Field Spaniel

Field Spaniel

Field Spaniel


The Field Spaniel is the result of some very selective breeding with the English Cocker Spaniel. They call England home and almost became extinct in the 1800's because of bad breeding practices. Happily, these dogs were re-developed by 1920 and turned into an exceptional bird dog. Since Springers and Cocker Spaniels have become so popular in the United States, the Field Spaniel is a rather rare find there.


Field Spaniels must have a great deal of exercise and shouldn't live with inactive families. They're happiest when they can run and romp so they're not suited to apartment living. They're moderately active inside but must have a large fenced yard, or even a country home. These dogs love playing ball, hunting, swimming and jogging.


Field Spaniels should be brushed and combed at least twice a week. They should also be groomed at least 4 times annually. Their ears need to be cleaned and checked regularly. Health concerns of the Field Spaniel include ear infections, thyroid disease, hip dysplasia and eye issues. These dogs prefer to be in cooler climates.


The Field Spaniel is the complete package of beauty, companion, hunter and usefulness. These dogs are made to be active as well as being able to survive in water and under heavy cover. These are proud, docile and noble dogs that are full of affection and enthusiasm.


The coat of a Field Spaniel is moderate in length. It can be flat or a bit wavy. It has a dense texture and is weather resistant. A Field Spaniel's coat is silky and shiny with feathering behind their legs, on their stomach and their chest. They're commonly black but they're also mahogany red, liver, and golden liver. They may also have some tan markings or speckles.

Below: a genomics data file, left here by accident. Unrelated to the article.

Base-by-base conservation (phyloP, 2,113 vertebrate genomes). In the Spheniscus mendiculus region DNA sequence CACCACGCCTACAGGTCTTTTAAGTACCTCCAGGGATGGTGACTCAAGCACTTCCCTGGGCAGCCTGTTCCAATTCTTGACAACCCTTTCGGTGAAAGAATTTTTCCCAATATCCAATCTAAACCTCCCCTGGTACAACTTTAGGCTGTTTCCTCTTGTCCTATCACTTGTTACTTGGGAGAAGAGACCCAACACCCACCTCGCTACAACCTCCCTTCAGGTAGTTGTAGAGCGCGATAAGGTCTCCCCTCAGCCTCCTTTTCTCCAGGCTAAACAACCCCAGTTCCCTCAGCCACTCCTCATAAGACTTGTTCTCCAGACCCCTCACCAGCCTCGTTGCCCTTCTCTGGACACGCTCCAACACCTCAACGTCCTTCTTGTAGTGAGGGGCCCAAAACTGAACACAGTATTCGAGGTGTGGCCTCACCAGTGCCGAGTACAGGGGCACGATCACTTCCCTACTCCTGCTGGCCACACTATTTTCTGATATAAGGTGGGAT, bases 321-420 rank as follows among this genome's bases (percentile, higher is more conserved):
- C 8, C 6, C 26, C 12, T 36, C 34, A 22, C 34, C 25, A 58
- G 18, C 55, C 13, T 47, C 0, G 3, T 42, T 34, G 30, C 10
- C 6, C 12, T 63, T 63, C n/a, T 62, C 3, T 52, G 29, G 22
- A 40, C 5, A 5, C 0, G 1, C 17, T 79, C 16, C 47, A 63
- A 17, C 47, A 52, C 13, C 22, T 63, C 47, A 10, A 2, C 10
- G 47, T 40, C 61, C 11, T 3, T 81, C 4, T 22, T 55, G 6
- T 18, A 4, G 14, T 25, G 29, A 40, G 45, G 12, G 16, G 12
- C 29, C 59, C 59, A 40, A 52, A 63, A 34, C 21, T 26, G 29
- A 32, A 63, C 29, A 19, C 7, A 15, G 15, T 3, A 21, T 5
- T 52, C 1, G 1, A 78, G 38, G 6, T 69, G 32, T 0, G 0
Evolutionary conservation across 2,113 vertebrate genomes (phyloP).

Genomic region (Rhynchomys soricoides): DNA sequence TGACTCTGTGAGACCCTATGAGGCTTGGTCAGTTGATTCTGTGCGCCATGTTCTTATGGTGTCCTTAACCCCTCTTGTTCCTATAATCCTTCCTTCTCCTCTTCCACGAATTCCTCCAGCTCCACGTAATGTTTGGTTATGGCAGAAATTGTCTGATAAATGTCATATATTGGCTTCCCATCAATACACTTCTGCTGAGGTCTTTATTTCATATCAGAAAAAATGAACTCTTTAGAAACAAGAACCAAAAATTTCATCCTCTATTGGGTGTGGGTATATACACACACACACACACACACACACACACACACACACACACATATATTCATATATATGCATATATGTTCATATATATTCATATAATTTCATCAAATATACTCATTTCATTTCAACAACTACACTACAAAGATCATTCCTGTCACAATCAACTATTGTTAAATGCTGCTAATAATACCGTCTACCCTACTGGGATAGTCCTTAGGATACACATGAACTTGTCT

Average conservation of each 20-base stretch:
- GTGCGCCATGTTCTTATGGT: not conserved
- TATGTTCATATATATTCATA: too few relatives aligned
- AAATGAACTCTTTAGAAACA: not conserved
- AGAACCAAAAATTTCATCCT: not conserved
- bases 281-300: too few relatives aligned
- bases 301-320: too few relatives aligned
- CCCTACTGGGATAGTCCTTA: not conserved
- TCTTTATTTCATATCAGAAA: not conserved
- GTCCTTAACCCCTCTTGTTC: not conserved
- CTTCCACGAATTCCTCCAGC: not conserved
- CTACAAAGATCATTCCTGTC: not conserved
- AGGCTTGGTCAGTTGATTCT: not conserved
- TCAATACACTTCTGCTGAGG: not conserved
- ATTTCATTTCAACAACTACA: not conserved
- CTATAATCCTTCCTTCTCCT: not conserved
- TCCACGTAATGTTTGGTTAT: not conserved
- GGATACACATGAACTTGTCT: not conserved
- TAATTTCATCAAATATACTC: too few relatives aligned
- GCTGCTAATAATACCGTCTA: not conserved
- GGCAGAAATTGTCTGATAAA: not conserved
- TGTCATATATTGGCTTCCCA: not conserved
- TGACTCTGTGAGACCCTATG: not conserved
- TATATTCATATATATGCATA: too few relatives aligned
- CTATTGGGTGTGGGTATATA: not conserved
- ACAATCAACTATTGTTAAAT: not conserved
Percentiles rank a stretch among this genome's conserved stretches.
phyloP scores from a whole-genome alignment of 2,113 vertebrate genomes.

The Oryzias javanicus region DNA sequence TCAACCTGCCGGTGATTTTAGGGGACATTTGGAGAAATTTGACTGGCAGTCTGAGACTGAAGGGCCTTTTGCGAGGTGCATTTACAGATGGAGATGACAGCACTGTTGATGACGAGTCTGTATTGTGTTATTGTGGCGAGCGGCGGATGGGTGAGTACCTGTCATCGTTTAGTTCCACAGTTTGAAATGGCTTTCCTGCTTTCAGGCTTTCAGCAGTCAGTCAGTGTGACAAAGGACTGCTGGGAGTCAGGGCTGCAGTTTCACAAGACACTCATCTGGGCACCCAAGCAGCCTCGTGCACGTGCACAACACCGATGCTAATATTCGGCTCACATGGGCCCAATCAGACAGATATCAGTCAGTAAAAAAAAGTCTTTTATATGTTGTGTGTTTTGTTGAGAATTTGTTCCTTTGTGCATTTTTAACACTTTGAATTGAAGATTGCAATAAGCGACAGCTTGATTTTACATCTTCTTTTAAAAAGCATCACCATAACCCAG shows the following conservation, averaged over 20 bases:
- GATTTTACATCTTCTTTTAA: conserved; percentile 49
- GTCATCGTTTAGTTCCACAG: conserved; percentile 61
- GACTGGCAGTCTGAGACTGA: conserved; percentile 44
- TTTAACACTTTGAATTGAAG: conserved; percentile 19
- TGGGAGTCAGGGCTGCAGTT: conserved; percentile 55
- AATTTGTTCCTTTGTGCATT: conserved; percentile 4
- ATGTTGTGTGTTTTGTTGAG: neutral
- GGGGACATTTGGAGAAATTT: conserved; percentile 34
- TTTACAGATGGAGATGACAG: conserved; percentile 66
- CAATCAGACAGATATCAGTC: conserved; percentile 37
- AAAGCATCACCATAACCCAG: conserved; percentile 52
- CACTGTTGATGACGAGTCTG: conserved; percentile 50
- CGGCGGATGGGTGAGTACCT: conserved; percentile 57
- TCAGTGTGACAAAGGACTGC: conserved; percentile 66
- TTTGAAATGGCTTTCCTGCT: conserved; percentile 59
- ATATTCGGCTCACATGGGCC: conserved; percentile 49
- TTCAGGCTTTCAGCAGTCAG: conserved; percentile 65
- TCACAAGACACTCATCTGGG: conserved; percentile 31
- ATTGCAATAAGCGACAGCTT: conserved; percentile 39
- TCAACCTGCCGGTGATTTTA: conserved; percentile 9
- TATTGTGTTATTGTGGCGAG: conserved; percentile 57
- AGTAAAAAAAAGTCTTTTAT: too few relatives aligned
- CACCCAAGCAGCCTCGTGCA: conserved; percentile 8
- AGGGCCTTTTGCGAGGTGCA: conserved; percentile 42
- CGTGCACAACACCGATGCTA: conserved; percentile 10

Of all the Spaniel breeds, the Field Spaniel has the best personality. They're intelligent, sweet, well-mannered and playful. Field Spaniels tend to be wary of strangers, but typically they love everyone. They're quite independent and might be somewhat stubborn. This breed is wonderful with well-behaved children, other dogs, and animals. Field Spaniels do tend to get overly attached to a particular member of the family and ignore everyone else. They adore humans and love interacting with them. They can actually become neurotic if they don't get this attention. These dogs are alert and will bark to warn of visitors and unrecognizable sounds. As they're retrievers, they love carrying things in their mouths.


Field Spaniels must be socialized early in life to keep them from being timid and aggressive as they get older. They're happier when they have a job to do. They're fast learners but are sensitive in nature. These dogs won't respond to heavy handedness or harshness in training. Field Spaniels must have a fair, firm, loving and consistent training technique. Their take honors in hunting, retrieving and tracking.